It’s been a while since I did a Wolverines on the Web post, but with so much going on this offseason it might be time to bring these back. First off, I’d like to welcome a new member to the Michigan blogosphere: Hail to the Blog is off and running with posts on potential divisions, an overview on expansion, and a recap of Michigan baseball players in the MLB draft. Make sure to head over there and welcome Cory, a fellow U-M student, to our happy Wolverine blogging family.
For the video-game heads out there, the NCAA Football ’11 demo dropped yesterday for both the Xbox 360 and the PS3, and although Michigan is not in the eight-team demo, EA Sports did release a trailer that includes footage of Michigan, and Sean Yuille of SB Nation Detroit (formerly of Michigan Sports Center) captured this great picture of Michigan playing Michigan State in the newly-renovated Big House:
Why yes, that is Martavious Odoms torching the entirety of the Michigan State defense. Let’s hope that reality will match virtual reality in this case (although snow in an early October game would be a bit alarming). Like last year, I’ll have all the team and player ratings for Michigan and the Big Ten broken down when that information is released — here’s hoping the game itself will be a little better this time around (and I’ll say that certainly looks to be the case after playing a few games of the demo).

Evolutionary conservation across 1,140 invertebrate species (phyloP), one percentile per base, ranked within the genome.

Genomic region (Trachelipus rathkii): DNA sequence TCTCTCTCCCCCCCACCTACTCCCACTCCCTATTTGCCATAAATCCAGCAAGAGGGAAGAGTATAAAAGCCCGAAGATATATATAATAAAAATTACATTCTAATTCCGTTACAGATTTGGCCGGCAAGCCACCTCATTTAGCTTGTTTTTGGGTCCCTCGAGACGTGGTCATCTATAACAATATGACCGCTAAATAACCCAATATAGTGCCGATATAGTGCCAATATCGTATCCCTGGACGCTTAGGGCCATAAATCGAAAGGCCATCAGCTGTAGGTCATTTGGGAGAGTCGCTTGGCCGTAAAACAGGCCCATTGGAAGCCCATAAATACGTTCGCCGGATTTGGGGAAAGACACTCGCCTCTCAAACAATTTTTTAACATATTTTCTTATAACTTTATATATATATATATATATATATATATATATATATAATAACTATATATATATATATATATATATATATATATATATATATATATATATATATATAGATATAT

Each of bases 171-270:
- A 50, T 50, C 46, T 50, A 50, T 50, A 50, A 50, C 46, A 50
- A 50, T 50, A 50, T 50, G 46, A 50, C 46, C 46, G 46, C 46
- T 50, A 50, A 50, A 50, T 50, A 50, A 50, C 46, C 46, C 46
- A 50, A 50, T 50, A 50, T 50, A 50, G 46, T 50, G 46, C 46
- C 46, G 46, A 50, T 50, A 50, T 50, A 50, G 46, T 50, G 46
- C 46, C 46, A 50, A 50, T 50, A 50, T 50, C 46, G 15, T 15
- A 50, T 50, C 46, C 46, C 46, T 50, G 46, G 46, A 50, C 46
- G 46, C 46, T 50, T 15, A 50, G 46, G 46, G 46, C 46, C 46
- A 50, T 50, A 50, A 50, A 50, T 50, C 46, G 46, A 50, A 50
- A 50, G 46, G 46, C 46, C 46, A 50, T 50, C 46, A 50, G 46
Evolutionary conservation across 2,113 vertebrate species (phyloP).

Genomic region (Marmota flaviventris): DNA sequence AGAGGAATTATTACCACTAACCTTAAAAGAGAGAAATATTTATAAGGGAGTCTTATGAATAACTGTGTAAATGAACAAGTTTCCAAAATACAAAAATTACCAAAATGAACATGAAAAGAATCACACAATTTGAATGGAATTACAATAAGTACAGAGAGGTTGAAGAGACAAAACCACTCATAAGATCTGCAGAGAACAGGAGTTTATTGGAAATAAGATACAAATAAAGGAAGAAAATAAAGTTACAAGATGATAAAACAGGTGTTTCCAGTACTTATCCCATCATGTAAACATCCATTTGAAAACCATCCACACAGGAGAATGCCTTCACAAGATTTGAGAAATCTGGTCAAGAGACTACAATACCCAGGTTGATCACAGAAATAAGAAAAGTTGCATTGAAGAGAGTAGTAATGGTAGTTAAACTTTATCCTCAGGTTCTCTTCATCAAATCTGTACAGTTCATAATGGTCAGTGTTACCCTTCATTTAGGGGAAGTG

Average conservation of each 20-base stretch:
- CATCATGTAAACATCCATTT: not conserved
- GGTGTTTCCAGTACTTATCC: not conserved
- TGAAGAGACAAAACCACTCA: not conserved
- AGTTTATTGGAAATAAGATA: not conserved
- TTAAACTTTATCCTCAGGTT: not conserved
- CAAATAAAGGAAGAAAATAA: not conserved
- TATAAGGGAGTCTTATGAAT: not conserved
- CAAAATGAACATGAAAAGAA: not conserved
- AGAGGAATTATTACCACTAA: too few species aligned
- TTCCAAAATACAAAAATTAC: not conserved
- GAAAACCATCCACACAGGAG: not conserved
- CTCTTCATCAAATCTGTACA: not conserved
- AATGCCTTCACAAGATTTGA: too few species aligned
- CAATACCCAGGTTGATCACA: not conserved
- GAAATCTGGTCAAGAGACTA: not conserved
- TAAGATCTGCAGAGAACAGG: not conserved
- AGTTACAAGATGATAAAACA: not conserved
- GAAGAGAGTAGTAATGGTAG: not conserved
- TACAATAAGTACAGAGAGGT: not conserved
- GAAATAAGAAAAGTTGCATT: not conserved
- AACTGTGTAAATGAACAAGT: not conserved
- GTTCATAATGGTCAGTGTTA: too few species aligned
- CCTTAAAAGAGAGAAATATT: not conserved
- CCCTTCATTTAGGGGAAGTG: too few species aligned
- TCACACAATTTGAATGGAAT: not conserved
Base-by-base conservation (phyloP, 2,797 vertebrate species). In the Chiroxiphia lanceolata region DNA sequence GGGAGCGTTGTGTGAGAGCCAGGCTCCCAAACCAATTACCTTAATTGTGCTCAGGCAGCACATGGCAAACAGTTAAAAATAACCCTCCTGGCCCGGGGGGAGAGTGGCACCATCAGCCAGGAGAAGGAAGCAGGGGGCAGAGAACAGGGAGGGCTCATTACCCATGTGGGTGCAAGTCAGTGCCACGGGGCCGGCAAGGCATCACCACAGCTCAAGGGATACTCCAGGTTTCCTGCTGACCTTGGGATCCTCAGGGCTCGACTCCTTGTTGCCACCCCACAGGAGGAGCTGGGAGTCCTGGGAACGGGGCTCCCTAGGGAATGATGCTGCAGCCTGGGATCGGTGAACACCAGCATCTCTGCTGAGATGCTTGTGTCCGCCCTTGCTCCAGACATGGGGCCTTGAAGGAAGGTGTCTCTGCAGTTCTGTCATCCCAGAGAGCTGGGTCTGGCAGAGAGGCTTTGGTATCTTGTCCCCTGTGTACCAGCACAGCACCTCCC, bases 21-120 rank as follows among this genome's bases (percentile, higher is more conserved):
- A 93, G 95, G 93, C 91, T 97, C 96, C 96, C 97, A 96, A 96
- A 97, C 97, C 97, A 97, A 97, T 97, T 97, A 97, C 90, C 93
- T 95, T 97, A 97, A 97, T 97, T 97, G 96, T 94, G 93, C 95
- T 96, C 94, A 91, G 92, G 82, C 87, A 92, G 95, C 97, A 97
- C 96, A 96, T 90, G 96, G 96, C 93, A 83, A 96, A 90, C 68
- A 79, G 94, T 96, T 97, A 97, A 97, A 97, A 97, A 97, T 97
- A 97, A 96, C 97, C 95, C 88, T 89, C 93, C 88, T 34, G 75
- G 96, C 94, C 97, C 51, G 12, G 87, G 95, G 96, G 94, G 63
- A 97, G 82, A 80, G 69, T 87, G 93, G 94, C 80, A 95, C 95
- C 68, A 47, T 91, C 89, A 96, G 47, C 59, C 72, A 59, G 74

MGoBlog breaks down possible divisional alignments, in light of this quote from Jim Delany on how the Big Ten will go about forming divisions:
“First priority’s competitive fairness to me,” Delany said last week. “Second priority is maintenance of rivalries, some of them are very important. They’re part of who we are and they’re not treated lightly. And then I think the third is what factor, if any, does geography play?”
Clearly, Delany took one look at the geographic divisions (with Michigan, Ohio State, and Penn State all falling in the East) and decided that wasn’t the way to go, at least when it comes to football. Moving Penn State into a division with Nebraska, Iowa, and Wisconsin makes the most sense, and maintains the most rivalries — what happens to the rest of the teams, frankly, I really don’t care about, as long as Michigan plays Ohio State and Michigan State every year. While it might rub some fans the wrong way if Michigan can’t play Penn State or traditional rival Minnesota every season, I think we can do without those games being on the slate every year if it means moving forward as a conference (and we weren’t playing Penn State yearly anyway, as they are slated to rotate off our schedule next season).
For more divisional alignment talk, Sean Yuille has a lengthy discussion over at SB Nation Detroit.